Young quarterbacks historically are not supposed to do well early in their careers. The old thought process was to allow them time to develop at this level for a year or two before throwing them into action with low expectations. Nowadays that is not the case. After Ben Roethlisberger, Matt Ryan and Joe Flacco all had success in good situations as rookies, Cam Newton, Sam Bradford and Andy Dalton turned desperate franchises into competitive teams in recent years.
This year’s crop of young quarterbacks are taking that development a step further. Andrew Luck has already won more games with the Indianapolis Colts than the team did all of last season. Robert Griffin III’s 70 percent completion and 100+ quarterback rating has allowed the Redskins to win games that they would not have won with Rex Grossman last season. Christian Ponder’s hot start has been a major part of the Minnesota Vikings’ 5-2 start, while Russell Wilson is doing just enough to keep the Seahawks in contention.
While there is a lot of special talent in this group, there has been similar talent in quarterback classes of the past that never played as well. As recently as 1998 Peyton Manning threw 28 interceptions as a rookie and his team only won three games all year. None of those victories were as impressive as the Indianapolis Colts’ recent victory over the Green Bay Packers. Manning back then wouldn’t have had a chance to compete with a quarterback on the level of Aaron Rodgers. Things are very different now though, because quarterbacks no longer need to develop over the first few seasons of their careers.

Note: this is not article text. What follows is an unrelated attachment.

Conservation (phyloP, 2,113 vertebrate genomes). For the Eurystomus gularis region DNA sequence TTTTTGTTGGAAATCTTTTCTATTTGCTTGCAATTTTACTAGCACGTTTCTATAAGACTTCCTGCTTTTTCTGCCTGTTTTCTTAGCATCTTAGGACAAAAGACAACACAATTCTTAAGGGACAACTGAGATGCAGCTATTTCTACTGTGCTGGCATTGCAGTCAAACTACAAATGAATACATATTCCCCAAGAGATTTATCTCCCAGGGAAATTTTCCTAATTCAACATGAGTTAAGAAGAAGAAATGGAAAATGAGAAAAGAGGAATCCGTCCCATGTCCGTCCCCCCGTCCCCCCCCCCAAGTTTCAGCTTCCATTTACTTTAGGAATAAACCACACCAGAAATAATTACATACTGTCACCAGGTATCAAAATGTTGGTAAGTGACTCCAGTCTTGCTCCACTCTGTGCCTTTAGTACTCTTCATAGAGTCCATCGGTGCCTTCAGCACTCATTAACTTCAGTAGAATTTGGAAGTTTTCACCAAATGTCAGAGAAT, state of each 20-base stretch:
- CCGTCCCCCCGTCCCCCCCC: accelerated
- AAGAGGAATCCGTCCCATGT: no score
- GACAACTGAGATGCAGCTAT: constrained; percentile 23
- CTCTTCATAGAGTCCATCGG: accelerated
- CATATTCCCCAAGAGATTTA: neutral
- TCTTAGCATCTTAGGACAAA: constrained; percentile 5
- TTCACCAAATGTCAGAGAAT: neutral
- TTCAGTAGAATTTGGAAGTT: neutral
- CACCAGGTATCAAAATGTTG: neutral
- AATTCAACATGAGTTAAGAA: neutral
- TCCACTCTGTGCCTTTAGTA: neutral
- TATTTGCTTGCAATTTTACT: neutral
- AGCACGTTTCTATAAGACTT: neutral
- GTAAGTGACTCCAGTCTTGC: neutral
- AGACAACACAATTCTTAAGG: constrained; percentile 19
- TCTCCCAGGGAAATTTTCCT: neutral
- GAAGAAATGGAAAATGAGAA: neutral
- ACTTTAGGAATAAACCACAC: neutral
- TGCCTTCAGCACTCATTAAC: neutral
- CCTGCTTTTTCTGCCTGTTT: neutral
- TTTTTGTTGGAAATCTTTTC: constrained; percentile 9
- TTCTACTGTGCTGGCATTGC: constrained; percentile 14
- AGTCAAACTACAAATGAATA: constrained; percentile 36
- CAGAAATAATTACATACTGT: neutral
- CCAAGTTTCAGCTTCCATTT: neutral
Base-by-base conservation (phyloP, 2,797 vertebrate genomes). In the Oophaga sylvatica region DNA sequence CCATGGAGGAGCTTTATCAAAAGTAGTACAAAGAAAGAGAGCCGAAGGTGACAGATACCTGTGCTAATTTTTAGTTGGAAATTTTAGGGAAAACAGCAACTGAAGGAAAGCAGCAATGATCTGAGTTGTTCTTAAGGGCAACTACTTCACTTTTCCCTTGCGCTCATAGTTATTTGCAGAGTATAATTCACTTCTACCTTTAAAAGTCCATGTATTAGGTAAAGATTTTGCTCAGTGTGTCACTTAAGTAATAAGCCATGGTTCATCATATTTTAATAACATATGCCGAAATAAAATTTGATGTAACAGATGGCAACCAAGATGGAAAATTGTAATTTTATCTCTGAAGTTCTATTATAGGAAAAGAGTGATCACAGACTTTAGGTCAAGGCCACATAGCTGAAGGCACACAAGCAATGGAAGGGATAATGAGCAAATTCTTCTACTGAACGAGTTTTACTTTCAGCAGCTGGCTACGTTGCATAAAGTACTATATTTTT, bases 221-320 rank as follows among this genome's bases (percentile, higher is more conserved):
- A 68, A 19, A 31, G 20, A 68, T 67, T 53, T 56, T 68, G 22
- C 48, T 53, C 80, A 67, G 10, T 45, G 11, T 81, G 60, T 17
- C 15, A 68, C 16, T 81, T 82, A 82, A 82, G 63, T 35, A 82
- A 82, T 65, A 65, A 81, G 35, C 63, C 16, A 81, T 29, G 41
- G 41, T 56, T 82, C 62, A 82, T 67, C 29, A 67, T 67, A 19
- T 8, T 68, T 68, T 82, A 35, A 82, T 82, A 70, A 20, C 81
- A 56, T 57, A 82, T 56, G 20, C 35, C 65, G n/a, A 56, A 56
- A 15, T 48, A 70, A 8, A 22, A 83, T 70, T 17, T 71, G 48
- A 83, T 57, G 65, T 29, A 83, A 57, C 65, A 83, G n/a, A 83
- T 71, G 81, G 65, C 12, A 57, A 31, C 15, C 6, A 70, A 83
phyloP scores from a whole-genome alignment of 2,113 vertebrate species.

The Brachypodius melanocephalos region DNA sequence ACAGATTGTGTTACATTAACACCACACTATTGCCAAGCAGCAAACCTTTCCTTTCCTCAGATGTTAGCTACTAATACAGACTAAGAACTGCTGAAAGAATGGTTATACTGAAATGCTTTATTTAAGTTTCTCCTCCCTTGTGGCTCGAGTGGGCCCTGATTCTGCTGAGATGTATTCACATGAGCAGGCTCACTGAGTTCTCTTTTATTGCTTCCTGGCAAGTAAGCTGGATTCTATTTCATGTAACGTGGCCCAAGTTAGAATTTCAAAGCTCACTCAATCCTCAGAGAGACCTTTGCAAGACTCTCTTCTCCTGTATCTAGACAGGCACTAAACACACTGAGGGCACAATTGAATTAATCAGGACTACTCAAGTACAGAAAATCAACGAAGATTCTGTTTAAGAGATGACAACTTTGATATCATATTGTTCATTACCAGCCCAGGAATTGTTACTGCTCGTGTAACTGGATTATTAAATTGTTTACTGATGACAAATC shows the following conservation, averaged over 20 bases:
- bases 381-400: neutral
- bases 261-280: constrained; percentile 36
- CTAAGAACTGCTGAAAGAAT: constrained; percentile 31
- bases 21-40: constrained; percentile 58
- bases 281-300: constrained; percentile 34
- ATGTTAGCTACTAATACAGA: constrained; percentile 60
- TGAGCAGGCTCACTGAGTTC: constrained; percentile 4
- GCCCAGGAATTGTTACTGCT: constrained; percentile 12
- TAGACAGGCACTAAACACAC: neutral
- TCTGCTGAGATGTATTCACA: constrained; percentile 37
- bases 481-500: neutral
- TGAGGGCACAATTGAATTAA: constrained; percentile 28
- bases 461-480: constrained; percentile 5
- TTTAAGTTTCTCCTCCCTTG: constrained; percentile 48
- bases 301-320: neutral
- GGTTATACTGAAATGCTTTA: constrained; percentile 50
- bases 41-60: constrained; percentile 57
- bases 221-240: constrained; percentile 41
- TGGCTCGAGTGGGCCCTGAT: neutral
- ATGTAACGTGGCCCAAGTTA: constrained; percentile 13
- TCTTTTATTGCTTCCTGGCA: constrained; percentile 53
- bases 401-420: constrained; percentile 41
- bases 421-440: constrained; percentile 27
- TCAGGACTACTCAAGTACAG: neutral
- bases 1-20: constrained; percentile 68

The biggest issue for quarterbacks moving from college to the NFL, is the mental aspect of the game. That refers to understanding the defense and fitting into a professional scheme that requires the quarterback to make reads and complete difficult throws. In the past, college teams didn’t run anything close to those types of schemes. Now there are more professional concepts being used at the college level, which shortens the learning curve for youngsters in the NFL.
With younger, more talented quarterbacks on the field instead of journeyman veterans such as Rex Grossman, Matt Moore or Tarvaris Jackson, teams are able to do more and get better production from week-to-week. Teams simply couldn’t compete against other teams with elite quarterbacks when starting players like Moore or Grossman. Grossman may have beaten Eli Manning twice last season, but they didn’t get the consistent competition that was required to win on a consistent basis.
The worst starting quarterbacks in the NFL right now(outside of the aforementioned youngsters) are likely Brady Quinn, Ryan Fitzpatrick, Carson Palmer, John Skelton and Alex Smith. Of those quarterbacks, four have elite running backs to rely on, two have excellent offensive minded head coaches to limit their impact and the same two have elite defenses. None of those quarterbacks are left carrying offenses that need to score a huge amount.
Of course, the quarterback position is not the be all and end all for teams in the NFL, however it is a position that determines the outcome of more games than any other on a yearly basis. With the worst quarterbacks in the league improving and the top quarterbacks like Tom Brady and Peyton Manning no longer dominating opposing defenses, it’s no surprise that parity reigns over the NFL.